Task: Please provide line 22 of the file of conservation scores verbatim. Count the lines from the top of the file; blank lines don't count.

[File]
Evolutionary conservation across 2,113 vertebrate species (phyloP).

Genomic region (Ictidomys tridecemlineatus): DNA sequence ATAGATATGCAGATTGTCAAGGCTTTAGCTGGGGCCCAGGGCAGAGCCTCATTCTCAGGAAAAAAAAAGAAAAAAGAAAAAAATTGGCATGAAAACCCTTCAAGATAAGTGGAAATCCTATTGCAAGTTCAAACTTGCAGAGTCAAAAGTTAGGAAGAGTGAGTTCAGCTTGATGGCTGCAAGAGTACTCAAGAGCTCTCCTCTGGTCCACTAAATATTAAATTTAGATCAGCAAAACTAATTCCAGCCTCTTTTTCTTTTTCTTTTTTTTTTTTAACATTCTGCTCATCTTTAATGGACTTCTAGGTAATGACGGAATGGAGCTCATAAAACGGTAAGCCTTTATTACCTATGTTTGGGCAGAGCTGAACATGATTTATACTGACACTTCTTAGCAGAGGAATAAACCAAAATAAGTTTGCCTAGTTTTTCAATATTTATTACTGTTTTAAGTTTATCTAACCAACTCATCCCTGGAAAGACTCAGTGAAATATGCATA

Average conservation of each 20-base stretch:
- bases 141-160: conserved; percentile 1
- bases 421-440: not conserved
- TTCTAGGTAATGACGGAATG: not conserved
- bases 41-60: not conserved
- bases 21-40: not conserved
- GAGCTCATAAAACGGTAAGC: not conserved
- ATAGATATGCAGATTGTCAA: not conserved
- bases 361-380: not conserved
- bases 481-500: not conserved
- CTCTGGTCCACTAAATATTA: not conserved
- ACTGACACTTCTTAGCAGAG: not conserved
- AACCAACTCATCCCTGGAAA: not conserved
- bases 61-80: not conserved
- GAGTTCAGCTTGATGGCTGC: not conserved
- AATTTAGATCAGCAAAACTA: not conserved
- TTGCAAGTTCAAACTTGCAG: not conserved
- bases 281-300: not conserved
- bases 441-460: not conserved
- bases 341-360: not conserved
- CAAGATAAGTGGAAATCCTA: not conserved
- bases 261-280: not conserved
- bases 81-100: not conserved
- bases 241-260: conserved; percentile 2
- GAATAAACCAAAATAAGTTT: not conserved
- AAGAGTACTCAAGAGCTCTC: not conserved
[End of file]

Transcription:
- bases 341-360: not conserved